Tips for Relieving Intestinal Gas Through Movement

Everyone Has Gas: Use These Moves To Get It Out!

Cruciferous vegetables like broccoli, red cabbage, red chard, cauliflower, baby bok choy and brussels sprouts are good for us, but can lead to gas in some people. Gas can not just be annoying, but also painful. Learn how you can expel some gas with just a few simple movements.. Image © NightAndDayImages / E+ / Getty Images

Intestinal gas is a completely normal part of the digestive process, but at times gas can be a significant inconvenience. Causes of gas can include eating certain foods, swallowing air while eating, drinking carbonated beverages, and lactose intolerance. When gas is in the digestive tract, it needs to get out somehow—and that can happen either via the mouth (belching) or the anus (flatulence).

When intestinal gas is rumbling around in your abdomen, it can lead to bloating and pain. It can also be embarrassing if your stomach is making gurgling noises at an inopportune time, such as during a meeting at work. If you find yourself struggling with gas, you'll likely start looking for some home remedies to try to expel it.

Moves To Get Gas Moving

There are over-the-counter remedies (and even a few prescription medications) that may help to relieve gas, but these treatments can take time. And if you're already taking several medications, you might be wary of adding another one to the mix. Fortunately, there are several body movements you can try before turning to medication to alleviate your gas problems.

Go For A Walk

It doesn't matter so much where you walk, or even necessarily how far. What matters is that you get moving and get your intestines pushing out that gas.. Image © Borut Trdina / E+ / Getty Images

Walking or doing other exercise on a regular basis can help keep your digestive tract functioning properly. Taking a walk after eating a meal, or when gas is making you uncomfortable, can help move the gas out of your body. Plus, we all need some exercise, and a brisk walk is a great way to get in that 30 minutes a day.

Lying On Your Side

Woman lying on side
Lying on your side and brining your knees up to your chest can help relieve some trapped gas.. Image © LM Photo ; Getty Images

Try lying on your side and drawing your knees up to your chest. This may help  put you in a position to release any of the gas that's in your lower intestine.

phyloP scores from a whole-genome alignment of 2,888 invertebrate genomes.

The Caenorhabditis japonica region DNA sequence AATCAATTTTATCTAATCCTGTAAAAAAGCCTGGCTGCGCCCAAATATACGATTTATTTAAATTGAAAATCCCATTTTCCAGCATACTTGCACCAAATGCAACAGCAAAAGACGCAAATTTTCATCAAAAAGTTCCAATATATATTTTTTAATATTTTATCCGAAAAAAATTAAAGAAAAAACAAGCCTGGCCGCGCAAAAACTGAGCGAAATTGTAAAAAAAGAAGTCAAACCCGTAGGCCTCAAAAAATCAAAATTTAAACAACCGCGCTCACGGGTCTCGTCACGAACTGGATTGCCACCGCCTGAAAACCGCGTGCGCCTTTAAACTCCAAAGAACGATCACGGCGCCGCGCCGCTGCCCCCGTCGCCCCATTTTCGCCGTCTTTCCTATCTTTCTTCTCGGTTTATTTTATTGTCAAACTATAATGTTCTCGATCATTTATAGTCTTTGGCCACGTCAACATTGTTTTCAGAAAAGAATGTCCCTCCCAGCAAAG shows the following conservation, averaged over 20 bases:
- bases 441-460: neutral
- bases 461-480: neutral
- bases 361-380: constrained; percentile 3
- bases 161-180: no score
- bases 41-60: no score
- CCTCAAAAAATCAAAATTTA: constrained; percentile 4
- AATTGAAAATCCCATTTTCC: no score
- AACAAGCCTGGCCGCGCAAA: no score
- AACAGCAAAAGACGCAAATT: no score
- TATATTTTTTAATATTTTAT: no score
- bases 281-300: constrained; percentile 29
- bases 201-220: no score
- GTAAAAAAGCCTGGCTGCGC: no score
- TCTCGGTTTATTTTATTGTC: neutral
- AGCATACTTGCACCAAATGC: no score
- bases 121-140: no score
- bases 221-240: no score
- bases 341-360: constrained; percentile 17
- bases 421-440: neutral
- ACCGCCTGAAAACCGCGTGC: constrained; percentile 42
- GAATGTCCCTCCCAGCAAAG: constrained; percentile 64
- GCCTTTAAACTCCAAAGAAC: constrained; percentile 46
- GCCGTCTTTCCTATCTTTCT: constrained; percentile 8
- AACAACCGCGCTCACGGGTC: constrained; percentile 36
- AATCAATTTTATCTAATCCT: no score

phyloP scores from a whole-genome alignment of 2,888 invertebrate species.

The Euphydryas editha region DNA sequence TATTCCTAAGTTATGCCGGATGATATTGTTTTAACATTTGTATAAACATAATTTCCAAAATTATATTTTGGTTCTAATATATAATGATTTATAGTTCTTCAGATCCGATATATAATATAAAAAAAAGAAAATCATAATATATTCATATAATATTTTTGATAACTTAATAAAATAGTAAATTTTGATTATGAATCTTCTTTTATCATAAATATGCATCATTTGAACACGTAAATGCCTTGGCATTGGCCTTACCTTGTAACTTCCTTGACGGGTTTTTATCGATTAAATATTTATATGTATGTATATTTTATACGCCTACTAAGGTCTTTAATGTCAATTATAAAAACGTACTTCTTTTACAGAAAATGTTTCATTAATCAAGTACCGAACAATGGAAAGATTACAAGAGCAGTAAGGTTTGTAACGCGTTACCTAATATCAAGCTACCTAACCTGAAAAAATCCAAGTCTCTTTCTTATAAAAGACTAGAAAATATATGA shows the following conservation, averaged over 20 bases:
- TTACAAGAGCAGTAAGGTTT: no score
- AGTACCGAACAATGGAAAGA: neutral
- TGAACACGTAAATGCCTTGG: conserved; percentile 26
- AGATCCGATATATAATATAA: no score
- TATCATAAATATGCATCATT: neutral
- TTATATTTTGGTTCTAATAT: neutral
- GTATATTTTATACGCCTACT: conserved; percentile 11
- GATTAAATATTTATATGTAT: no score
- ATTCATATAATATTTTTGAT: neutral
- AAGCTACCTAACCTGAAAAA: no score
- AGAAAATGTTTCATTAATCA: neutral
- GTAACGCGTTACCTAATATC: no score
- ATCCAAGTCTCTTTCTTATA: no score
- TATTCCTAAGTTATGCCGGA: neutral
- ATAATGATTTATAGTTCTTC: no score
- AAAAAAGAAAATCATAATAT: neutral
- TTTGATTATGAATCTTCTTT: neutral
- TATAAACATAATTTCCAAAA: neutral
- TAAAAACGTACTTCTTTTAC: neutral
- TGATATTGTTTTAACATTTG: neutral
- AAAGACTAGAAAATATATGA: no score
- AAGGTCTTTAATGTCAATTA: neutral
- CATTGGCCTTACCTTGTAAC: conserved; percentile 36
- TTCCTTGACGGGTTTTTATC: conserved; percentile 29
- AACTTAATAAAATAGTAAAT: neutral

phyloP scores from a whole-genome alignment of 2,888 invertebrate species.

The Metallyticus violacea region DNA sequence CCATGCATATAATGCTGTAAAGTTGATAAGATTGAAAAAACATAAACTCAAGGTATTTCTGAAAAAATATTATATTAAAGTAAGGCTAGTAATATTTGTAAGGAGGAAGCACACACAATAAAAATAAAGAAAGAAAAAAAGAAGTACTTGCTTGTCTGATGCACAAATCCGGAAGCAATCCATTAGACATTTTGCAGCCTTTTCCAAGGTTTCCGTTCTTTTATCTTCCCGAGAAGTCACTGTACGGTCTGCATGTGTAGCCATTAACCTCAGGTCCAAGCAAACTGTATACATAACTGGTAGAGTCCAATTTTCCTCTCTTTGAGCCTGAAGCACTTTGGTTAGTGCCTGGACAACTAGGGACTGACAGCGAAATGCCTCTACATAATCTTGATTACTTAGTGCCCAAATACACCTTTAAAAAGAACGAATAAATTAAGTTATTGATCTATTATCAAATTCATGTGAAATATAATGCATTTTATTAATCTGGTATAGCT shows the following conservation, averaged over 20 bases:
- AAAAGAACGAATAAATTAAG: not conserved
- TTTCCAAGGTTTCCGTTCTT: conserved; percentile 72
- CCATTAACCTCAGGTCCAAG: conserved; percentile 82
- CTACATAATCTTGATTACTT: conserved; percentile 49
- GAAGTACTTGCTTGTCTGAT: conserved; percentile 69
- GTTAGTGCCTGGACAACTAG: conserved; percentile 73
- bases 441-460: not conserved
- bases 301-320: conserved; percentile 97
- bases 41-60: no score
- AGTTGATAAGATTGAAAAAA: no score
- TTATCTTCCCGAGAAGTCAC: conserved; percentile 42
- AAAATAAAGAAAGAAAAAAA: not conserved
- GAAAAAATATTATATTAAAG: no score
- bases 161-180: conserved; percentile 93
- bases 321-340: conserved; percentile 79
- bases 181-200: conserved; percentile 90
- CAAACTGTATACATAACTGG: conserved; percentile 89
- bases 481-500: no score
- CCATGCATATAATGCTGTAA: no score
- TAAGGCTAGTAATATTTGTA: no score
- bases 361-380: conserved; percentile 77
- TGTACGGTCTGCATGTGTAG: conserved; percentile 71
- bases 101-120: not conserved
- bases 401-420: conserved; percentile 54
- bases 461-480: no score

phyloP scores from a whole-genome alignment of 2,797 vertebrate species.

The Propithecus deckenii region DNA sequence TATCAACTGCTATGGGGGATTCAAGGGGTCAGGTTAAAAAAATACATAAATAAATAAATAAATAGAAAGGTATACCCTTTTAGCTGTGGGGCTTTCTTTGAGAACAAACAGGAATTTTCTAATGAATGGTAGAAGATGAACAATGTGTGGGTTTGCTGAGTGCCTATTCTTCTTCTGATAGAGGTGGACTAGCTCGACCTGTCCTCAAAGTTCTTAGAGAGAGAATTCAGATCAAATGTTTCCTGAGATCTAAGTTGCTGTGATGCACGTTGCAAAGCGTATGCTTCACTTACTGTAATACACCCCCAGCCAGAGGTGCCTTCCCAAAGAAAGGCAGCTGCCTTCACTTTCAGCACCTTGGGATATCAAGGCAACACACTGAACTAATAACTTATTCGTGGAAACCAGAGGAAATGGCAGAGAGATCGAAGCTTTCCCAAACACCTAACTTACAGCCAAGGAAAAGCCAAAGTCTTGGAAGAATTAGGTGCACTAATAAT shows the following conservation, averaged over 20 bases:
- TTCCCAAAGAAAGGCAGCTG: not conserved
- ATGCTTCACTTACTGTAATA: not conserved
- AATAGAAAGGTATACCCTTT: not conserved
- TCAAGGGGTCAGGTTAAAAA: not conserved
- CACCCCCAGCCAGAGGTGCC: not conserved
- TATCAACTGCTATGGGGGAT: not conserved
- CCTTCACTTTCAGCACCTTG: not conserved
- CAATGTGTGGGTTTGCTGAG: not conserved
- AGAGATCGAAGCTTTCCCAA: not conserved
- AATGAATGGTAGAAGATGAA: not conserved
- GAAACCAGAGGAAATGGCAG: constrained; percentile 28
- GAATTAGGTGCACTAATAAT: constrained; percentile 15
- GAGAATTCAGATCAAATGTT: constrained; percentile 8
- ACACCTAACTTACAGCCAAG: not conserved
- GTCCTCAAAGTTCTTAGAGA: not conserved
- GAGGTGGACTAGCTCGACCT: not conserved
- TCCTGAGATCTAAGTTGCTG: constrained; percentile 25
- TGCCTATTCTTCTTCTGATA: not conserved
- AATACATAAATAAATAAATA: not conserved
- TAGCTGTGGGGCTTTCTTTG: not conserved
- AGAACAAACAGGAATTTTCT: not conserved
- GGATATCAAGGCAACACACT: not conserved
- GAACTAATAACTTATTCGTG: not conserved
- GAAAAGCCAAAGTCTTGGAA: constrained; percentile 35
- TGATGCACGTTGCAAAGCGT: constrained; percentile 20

Squatting Woman
Squatting can help relieve some pressure and get the intestinal gas moving. It might be something that you want to do, however, when you're inside and near a bathroom!. Image © LM Photo / Taxi / Getty Images

Squatting down, by bending your knees until your bottom is almost at the floor, may also help relieve gas. Rest your arms on your legs, or move your hands to the floor or to the back of a chair to stabilize yourself. You can rest in this position until you feel the gas moving; in fact, this position may even result in a bowel movement. If you’re able to do them, one added benefit is that squats are a good form of exercise to do on a regular basis.

Lying On Your Back

Woman Doing Yoga
Lying on your back and pulling your knees up to your chest can help you relieve some gas. Plus, it's just a really good back stretch!. Image © Chris Bernard / Getty Images

Try lying on your back, and drawing both knees up to your chest, to relieve gas. This position may help with passing flatulence, and it's also a good stretch that may be helpful in some people with lower back pain. Try also pulling one leg up to your chest and holding it there with your hands, lowering it back down to the floor and then pulling the other leg up. If you're able, you can take it one step further by doing sit-ups or crunches. These are good exercises as well as being a way to pass stubborn intestinal gas.

When To Seek Help

Massage Therapist Palpating the Abdomen

If you find that the gas is very painful and nothing you do seems to help, be sure to bring it up with your physician. Gas is usually not a sign of a more serious problem, but your doctor can help by tracking down the source and offering more solutions. 


National Digestive Diseases Information Clearinghouse (NDDIC). "Gas in the Digestive Tract." National Digestive Diseases Information Clearinghouse. 21 Feb 2012. 24 Sept 2012.

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